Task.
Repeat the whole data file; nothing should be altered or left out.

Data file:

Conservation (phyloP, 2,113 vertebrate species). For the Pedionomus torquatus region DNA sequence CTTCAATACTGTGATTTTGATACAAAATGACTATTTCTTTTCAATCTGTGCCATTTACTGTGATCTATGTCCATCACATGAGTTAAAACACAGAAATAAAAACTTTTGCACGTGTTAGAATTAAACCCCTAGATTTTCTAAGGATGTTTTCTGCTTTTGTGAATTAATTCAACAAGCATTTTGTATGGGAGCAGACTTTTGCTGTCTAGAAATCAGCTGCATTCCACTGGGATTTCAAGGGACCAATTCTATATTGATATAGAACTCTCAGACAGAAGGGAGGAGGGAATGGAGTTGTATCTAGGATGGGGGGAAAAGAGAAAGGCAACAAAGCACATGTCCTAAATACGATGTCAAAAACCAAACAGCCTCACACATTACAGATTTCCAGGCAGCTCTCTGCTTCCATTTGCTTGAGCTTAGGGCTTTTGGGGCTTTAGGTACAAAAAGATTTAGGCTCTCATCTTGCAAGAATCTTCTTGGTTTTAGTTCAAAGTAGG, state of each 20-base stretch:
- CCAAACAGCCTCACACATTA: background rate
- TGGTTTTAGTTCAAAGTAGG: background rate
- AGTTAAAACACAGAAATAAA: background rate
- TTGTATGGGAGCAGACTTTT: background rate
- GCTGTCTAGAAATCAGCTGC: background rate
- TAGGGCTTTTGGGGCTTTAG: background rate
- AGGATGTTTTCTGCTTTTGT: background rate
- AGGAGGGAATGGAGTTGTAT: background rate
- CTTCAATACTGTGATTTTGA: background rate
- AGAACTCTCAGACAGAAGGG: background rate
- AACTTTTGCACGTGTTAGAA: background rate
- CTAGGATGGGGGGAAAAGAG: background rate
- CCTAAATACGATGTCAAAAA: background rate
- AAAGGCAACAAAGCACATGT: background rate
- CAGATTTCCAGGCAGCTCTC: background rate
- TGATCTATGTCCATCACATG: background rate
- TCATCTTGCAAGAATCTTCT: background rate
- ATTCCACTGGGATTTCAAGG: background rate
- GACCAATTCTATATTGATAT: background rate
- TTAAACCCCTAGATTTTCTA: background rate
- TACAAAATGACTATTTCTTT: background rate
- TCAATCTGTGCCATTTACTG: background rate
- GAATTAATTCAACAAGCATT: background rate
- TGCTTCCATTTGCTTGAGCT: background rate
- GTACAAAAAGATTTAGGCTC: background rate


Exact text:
Conservation (phyloP, 2,113 vertebrate species). For the Pedionomus torquatus region DNA sequence CTTCAATACTGTGATTTTGATACAAAATGACTATTTCTTTTCAATCTGTGCCATTTACTGTGATCTATGTCCATCACATGAGTTAAAACACAGAAATAAAAACTTTTGCACGTGTTAGAATTAAACCCCTAGATTTTCTAAGGATGTTTTCTGCTTTTGTGAATTAATTCAACAAGCATTTTGTATGGGAGCAGACTTTTGCTGTCTAGAAATCAGCTGCATTCCACTGGGATTTCAAGGGACCAATTCTATATTGATATAGAACTCTCAGACAGAAGGGAGGAGGGAATGGAGTTGTATCTAGGATGGGGGGAAAAGAGAAAGGCAACAAAGCACATGTCCTAAATACGATGTCAAAAACCAAACAGCCTCACACATTACAGATTTCCAGGCAGCTCTCTGCTTCCATTTGCTTGAGCTTAGGGCTTTTGGGGCTTTAGGTACAAAAAGATTTAGGCTCTCATCTTGCAAGAATCTTCTTGGTTTTAGTTCAAAGTAGG, state of each 20-base stretch:
- CCAAACAGCCTCACACATTA: background rate
- TGGTTTTAGTTCAAAGTAGG: background rate
- AGTTAAAACACAGAAATAAA: background rate
- TTGTATGGGAGCAGACTTTT: background rate
- GCTGTCTAGAAATCAGCTGC: background rate
- TAGGGCTTTTGGGGCTTTAG: background rate
- AGGATGTTTTCTGCTTTTGT: background rate
- AGGAGGGAATGGAGTTGTAT: background rate
- CTTCAATACTGTGATTTTGA: background rate
- AGAACTCTCAGACAGAAGGG: background rate
- AACTTTTGCACGTGTTAGAA: background rate
- CTAGGATGGGGGGAAAAGAG: background rate
- CCTAAATACGATGTCAAAAA: background rate
- AAAGGCAACAAAGCACATGT: background rate
- CAGATTTCCAGGCAGCTCTC: background rate
- TGATCTATGTCCATCACATG: background rate
- TCATCTTGCAAGAATCTTCT: background rate
- ATTCCACTGGGATTTCAAGG: background rate
- GACCAATTCTATATTGATAT: background rate
- TTAAACCCCTAGATTTTCTA: background rate
- TACAAAATGACTATTTCTTT: background rate
- TCAATCTGTGCCATTTACTG: background rate
- GAATTAATTCAACAAGCATT: background rate
- TGCTTCCATTTGCTTGAGCT: background rate
- GTACAAAAAGATTTAGGCTC: background rate